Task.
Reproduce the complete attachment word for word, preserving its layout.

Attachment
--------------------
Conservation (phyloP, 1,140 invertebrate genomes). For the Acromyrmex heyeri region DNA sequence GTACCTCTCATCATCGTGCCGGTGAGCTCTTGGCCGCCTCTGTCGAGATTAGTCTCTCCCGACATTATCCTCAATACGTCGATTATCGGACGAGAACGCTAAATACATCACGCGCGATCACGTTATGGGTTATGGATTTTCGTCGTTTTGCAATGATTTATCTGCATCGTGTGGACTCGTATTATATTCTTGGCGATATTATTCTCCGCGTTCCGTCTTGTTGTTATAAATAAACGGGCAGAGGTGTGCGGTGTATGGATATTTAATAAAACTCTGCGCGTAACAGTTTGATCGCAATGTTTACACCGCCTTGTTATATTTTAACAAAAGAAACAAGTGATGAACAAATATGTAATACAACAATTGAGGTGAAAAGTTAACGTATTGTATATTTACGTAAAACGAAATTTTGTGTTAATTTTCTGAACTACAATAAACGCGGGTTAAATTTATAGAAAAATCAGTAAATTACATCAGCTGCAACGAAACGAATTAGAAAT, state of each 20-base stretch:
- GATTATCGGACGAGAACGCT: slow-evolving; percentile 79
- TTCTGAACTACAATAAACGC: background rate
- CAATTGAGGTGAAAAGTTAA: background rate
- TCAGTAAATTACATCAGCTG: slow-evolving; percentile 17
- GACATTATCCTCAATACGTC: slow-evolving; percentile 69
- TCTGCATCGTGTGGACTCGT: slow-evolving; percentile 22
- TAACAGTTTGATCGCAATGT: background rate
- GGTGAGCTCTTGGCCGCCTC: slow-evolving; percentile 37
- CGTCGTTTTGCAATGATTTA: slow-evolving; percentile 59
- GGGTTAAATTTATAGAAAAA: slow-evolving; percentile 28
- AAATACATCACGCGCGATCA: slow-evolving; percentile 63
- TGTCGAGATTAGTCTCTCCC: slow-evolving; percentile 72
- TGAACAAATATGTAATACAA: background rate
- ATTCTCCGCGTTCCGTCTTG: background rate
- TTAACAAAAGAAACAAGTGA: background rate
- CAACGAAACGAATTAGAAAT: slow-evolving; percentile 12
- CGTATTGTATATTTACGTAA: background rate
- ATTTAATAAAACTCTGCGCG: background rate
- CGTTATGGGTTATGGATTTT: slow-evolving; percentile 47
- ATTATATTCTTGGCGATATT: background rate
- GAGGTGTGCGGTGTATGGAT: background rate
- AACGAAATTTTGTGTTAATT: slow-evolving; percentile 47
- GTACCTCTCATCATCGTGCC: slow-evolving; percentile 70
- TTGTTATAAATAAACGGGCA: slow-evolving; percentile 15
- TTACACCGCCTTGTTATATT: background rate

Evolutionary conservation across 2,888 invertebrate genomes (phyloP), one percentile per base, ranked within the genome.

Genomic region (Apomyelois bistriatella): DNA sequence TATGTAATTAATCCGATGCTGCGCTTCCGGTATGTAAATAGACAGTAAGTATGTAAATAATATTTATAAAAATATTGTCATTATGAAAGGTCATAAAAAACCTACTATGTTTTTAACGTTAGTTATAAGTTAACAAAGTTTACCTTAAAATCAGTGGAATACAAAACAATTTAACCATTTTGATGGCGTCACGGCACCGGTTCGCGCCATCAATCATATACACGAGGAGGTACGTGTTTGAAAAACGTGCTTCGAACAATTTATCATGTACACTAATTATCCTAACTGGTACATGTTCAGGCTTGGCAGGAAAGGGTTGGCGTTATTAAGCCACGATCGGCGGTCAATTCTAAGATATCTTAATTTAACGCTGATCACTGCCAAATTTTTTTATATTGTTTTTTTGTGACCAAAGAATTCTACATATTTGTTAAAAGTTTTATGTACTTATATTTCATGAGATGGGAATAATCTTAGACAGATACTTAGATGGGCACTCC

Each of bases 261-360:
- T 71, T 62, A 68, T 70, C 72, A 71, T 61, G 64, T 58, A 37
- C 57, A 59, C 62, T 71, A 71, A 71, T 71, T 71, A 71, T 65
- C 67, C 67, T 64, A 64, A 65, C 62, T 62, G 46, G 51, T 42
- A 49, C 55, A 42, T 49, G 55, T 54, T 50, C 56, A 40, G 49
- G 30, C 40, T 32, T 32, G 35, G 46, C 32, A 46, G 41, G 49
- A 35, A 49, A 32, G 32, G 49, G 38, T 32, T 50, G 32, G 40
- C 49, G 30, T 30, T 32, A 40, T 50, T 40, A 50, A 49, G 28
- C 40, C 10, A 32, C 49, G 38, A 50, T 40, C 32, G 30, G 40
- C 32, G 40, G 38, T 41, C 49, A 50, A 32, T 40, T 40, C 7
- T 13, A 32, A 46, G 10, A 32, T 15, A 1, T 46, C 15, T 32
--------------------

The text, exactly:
Conservation (phyloP, 1,140 invertebrate genomes). For the Acromyrmex heyeri region DNA sequence GTACCTCTCATCATCGTGCCGGTGAGCTCTTGGCCGCCTCTGTCGAGATTAGTCTCTCCCGACATTATCCTCAATACGTCGATTATCGGACGAGAACGCTAAATACATCACGCGCGATCACGTTATGGGTTATGGATTTTCGTCGTTTTGCAATGATTTATCTGCATCGTGTGGACTCGTATTATATTCTTGGCGATATTATTCTCCGCGTTCCGTCTTGTTGTTATAAATAAACGGGCAGAGGTGTGCGGTGTATGGATATTTAATAAAACTCTGCGCGTAACAGTTTGATCGCAATGTTTACACCGCCTTGTTATATTTTAACAAAAGAAACAAGTGATGAACAAATATGTAATACAACAATTGAGGTGAAAAGTTAACGTATTGTATATTTACGTAAAACGAAATTTTGTGTTAATTTTCTGAACTACAATAAACGCGGGTTAAATTTATAGAAAAATCAGTAAATTACATCAGCTGCAACGAAACGAATTAGAAAT, state of each 20-base stretch:
- GATTATCGGACGAGAACGCT: slow-evolving; percentile 79
- TTCTGAACTACAATAAACGC: background rate
- CAATTGAGGTGAAAAGTTAA: background rate
- TCAGTAAATTACATCAGCTG: slow-evolving; percentile 17
- GACATTATCCTCAATACGTC: slow-evolving; percentile 69
- TCTGCATCGTGTGGACTCGT: slow-evolving; percentile 22
- TAACAGTTTGATCGCAATGT: background rate
- GGTGAGCTCTTGGCCGCCTC: slow-evolving; percentile 37
- CGTCGTTTTGCAATGATTTA: slow-evolving; percentile 59
- GGGTTAAATTTATAGAAAAA: slow-evolving; percentile 28
- AAATACATCACGCGCGATCA: slow-evolving; percentile 63
- TGTCGAGATTAGTCTCTCCC: slow-evolving; percentile 72
- TGAACAAATATGTAATACAA: background rate
- ATTCTCCGCGTTCCGTCTTG: background rate
- TTAACAAAAGAAACAAGTGA: background rate
- CAACGAAACGAATTAGAAAT: slow-evolving; percentile 12
- CGTATTGTATATTTACGTAA: background rate
- ATTTAATAAAACTCTGCGCG: background rate
- CGTTATGGGTTATGGATTTT: slow-evolving; percentile 47
- ATTATATTCTTGGCGATATT: background rate
- GAGGTGTGCGGTGTATGGAT: background rate
- AACGAAATTTTGTGTTAATT: slow-evolving; percentile 47
- GTACCTCTCATCATCGTGCC: slow-evolving; percentile 70
- TTGTTATAAATAAACGGGCA: slow-evolving; percentile 15
- TTACACCGCCTTGTTATATT: background rate

Evolutionary conservation across 2,888 invertebrate genomes (phyloP), one percentile per base, ranked within the genome.

Genomic region (Apomyelois bistriatella): DNA sequence TATGTAATTAATCCGATGCTGCGCTTCCGGTATGTAAATAGACAGTAAGTATGTAAATAATATTTATAAAAATATTGTCATTATGAAAGGTCATAAAAAACCTACTATGTTTTTAACGTTAGTTATAAGTTAACAAAGTTTACCTTAAAATCAGTGGAATACAAAACAATTTAACCATTTTGATGGCGTCACGGCACCGGTTCGCGCCATCAATCATATACACGAGGAGGTACGTGTTTGAAAAACGTGCTTCGAACAATTTATCATGTACACTAATTATCCTAACTGGTACATGTTCAGGCTTGGCAGGAAAGGGTTGGCGTTATTAAGCCACGATCGGCGGTCAATTCTAAGATATCTTAATTTAACGCTGATCACTGCCAAATTTTTTTATATTGTTTTTTTGTGACCAAAGAATTCTACATATTTGTTAAAAGTTTTATGTACTTATATTTCATGAGATGGGAATAATCTTAGACAGATACTTAGATGGGCACTCC

Each of bases 261-360:
- T 71, T 62, A 68, T 70, C 72, A 71, T 61, G 64, T 58, A 37
- C 57, A 59, C 62, T 71, A 71, A 71, T 71, T 71, A 71, T 65
- C 67, C 67, T 64, A 64, A 65, C 62, T 62, G 46, G 51, T 42
- A 49, C 55, A 42, T 49, G 55, T 54, T 50, C 56, A 40, G 49
- G 30, C 40, T 32, T 32, G 35, G 46, C 32, A 46, G 41, G 49
- A 35, A 49, A 32, G 32, G 49, G 38, T 32, T 50, G 32, G 40
- C 49, G 30, T 30, T 32, A 40, T 50, T 40, A 50, A 49, G 28
- C 40, C 10, A 32, C 49, G 38, A 50, T 40, C 32, G 30, G 40
- C 32, G 40, G 38, T 41, C 49, A 50, A 32, T 40, T 40, C 7
- T 13, A 32, A 46, G 10, A 32, T 15, A 1, T 46, C 15, T 32